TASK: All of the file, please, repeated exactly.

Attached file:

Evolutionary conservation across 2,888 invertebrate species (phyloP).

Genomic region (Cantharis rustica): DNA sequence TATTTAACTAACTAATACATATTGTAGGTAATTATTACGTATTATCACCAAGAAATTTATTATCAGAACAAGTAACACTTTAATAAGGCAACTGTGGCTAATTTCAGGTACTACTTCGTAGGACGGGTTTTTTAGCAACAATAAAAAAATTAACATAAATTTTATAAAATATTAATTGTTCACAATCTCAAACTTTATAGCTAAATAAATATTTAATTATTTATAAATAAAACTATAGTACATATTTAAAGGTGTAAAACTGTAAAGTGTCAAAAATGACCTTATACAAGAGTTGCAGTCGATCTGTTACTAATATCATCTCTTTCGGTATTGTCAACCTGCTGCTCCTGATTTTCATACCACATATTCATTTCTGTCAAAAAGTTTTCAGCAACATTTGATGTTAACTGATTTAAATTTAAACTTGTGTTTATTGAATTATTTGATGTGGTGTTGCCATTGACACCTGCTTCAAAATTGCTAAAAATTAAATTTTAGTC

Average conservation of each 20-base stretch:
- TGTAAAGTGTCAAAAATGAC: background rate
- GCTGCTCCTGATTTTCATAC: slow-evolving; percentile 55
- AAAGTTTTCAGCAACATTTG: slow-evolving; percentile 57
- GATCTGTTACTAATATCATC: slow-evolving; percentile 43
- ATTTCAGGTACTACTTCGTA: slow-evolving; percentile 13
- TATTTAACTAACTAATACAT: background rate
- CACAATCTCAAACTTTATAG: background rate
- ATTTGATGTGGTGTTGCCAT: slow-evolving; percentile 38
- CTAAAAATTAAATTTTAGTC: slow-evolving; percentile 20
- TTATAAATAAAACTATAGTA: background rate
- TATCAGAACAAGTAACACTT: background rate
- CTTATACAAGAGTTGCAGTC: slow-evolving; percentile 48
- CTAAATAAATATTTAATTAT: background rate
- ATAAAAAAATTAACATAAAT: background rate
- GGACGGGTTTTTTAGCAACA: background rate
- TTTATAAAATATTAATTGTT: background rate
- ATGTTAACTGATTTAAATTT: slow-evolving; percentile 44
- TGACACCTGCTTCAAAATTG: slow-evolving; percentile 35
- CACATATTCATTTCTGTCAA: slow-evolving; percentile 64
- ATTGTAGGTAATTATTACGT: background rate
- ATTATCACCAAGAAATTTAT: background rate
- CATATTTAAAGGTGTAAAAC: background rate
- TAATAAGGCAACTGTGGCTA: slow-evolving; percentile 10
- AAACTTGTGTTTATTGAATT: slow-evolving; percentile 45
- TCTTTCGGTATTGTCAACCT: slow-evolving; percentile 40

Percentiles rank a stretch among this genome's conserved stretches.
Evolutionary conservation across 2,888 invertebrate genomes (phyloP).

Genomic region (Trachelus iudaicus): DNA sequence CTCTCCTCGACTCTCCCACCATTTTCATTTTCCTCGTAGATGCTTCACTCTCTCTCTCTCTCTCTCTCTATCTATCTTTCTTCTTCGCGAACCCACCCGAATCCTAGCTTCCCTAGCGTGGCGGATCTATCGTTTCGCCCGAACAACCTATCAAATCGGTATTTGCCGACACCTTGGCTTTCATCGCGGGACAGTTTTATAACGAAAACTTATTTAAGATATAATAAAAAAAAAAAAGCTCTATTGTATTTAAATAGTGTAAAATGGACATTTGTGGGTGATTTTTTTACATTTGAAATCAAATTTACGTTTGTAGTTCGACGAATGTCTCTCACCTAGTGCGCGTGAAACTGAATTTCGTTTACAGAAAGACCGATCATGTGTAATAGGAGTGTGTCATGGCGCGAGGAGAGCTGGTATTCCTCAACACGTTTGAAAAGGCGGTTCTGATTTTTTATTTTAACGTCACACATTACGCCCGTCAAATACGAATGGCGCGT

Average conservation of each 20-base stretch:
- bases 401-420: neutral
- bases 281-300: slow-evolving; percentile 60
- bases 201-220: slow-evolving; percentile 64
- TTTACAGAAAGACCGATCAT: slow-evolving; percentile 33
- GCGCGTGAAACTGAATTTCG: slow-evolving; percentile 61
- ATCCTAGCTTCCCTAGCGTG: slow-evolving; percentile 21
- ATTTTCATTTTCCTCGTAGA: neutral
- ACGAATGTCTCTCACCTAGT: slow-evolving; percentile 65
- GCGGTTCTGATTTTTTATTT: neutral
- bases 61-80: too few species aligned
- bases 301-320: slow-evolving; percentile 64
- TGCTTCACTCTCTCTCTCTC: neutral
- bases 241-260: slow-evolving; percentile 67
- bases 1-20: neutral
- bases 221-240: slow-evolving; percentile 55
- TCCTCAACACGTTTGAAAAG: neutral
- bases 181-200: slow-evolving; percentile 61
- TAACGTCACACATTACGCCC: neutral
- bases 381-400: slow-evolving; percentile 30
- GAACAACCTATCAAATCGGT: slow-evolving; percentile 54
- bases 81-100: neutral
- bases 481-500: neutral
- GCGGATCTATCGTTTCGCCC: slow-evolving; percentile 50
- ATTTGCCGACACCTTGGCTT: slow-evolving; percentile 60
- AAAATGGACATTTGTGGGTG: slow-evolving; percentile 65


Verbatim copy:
Evolutionary conservation across 2,888 invertebrate species (phyloP).

Genomic region (Cantharis rustica): DNA sequence TATTTAACTAACTAATACATATTGTAGGTAATTATTACGTATTATCACCAAGAAATTTATTATCAGAACAAGTAACACTTTAATAAGGCAACTGTGGCTAATTTCAGGTACTACTTCGTAGGACGGGTTTTTTAGCAACAATAAAAAAATTAACATAAATTTTATAAAATATTAATTGTTCACAATCTCAAACTTTATAGCTAAATAAATATTTAATTATTTATAAATAAAACTATAGTACATATTTAAAGGTGTAAAACTGTAAAGTGTCAAAAATGACCTTATACAAGAGTTGCAGTCGATCTGTTACTAATATCATCTCTTTCGGTATTGTCAACCTGCTGCTCCTGATTTTCATACCACATATTCATTTCTGTCAAAAAGTTTTCAGCAACATTTGATGTTAACTGATTTAAATTTAAACTTGTGTTTATTGAATTATTTGATGTGGTGTTGCCATTGACACCTGCTTCAAAATTGCTAAAAATTAAATTTTAGTC

Average conservation of each 20-base stretch:
- TGTAAAGTGTCAAAAATGAC: background rate
- GCTGCTCCTGATTTTCATAC: slow-evolving; percentile 55
- AAAGTTTTCAGCAACATTTG: slow-evolving; percentile 57
- GATCTGTTACTAATATCATC: slow-evolving; percentile 43
- ATTTCAGGTACTACTTCGTA: slow-evolving; percentile 13
- TATTTAACTAACTAATACAT: background rate
- CACAATCTCAAACTTTATAG: background rate
- ATTTGATGTGGTGTTGCCAT: slow-evolving; percentile 38
- CTAAAAATTAAATTTTAGTC: slow-evolving; percentile 20
- TTATAAATAAAACTATAGTA: background rate
- TATCAGAACAAGTAACACTT: background rate
- CTTATACAAGAGTTGCAGTC: slow-evolving; percentile 48
- CTAAATAAATATTTAATTAT: background rate
- ATAAAAAAATTAACATAAAT: background rate
- GGACGGGTTTTTTAGCAACA: background rate
- TTTATAAAATATTAATTGTT: background rate
- ATGTTAACTGATTTAAATTT: slow-evolving; percentile 44
- TGACACCTGCTTCAAAATTG: slow-evolving; percentile 35
- CACATATTCATTTCTGTCAA: slow-evolving; percentile 64
- ATTGTAGGTAATTATTACGT: background rate
- ATTATCACCAAGAAATTTAT: background rate
- CATATTTAAAGGTGTAAAAC: background rate
- TAATAAGGCAACTGTGGCTA: slow-evolving; percentile 10
- AAACTTGTGTTTATTGAATT: slow-evolving; percentile 45
- TCTTTCGGTATTGTCAACCT: slow-evolving; percentile 40

Percentiles rank a stretch among this genome's conserved stretches.
Evolutionary conservation across 2,888 invertebrate genomes (phyloP).

Genomic region (Trachelus iudaicus): DNA sequence CTCTCCTCGACTCTCCCACCATTTTCATTTTCCTCGTAGATGCTTCACTCTCTCTCTCTCTCTCTCTCTATCTATCTTTCTTCTTCGCGAACCCACCCGAATCCTAGCTTCCCTAGCGTGGCGGATCTATCGTTTCGCCCGAACAACCTATCAAATCGGTATTTGCCGACACCTTGGCTTTCATCGCGGGACAGTTTTATAACGAAAACTTATTTAAGATATAATAAAAAAAAAAAAGCTCTATTGTATTTAAATAGTGTAAAATGGACATTTGTGGGTGATTTTTTTACATTTGAAATCAAATTTACGTTTGTAGTTCGACGAATGTCTCTCACCTAGTGCGCGTGAAACTGAATTTCGTTTACAGAAAGACCGATCATGTGTAATAGGAGTGTGTCATGGCGCGAGGAGAGCTGGTATTCCTCAACACGTTTGAAAAGGCGGTTCTGATTTTTTATTTTAACGTCACACATTACGCCCGTCAAATACGAATGGCGCGT

Average conservation of each 20-base stretch:
- bases 401-420: neutral
- bases 281-300: slow-evolving; percentile 60
- bases 201-220: slow-evolving; percentile 64
- TTTACAGAAAGACCGATCAT: slow-evolving; percentile 33
- GCGCGTGAAACTGAATTTCG: slow-evolving; percentile 61
- ATCCTAGCTTCCCTAGCGTG: slow-evolving; percentile 21
- ATTTTCATTTTCCTCGTAGA: neutral
- ACGAATGTCTCTCACCTAGT: slow-evolving; percentile 65
- GCGGTTCTGATTTTTTATTT: neutral
- bases 61-80: too few species aligned
- bases 301-320: slow-evolving; percentile 64
- TGCTTCACTCTCTCTCTCTC: neutral
- bases 241-260: slow-evolving; percentile 67
- bases 1-20: neutral
- bases 221-240: slow-evolving; percentile 55
- TCCTCAACACGTTTGAAAAG: neutral
- bases 181-200: slow-evolving; percentile 61
- TAACGTCACACATTACGCCC: neutral
- bases 381-400: slow-evolving; percentile 30
- GAACAACCTATCAAATCGGT: slow-evolving; percentile 54
- bases 81-100: neutral
- bases 481-500: neutral
- GCGGATCTATCGTTTCGCCC: slow-evolving; percentile 50
- ATTTGCCGACACCTTGGCTT: slow-evolving; percentile 60
- AAAATGGACATTTGTGGGTG: slow-evolving; percentile 65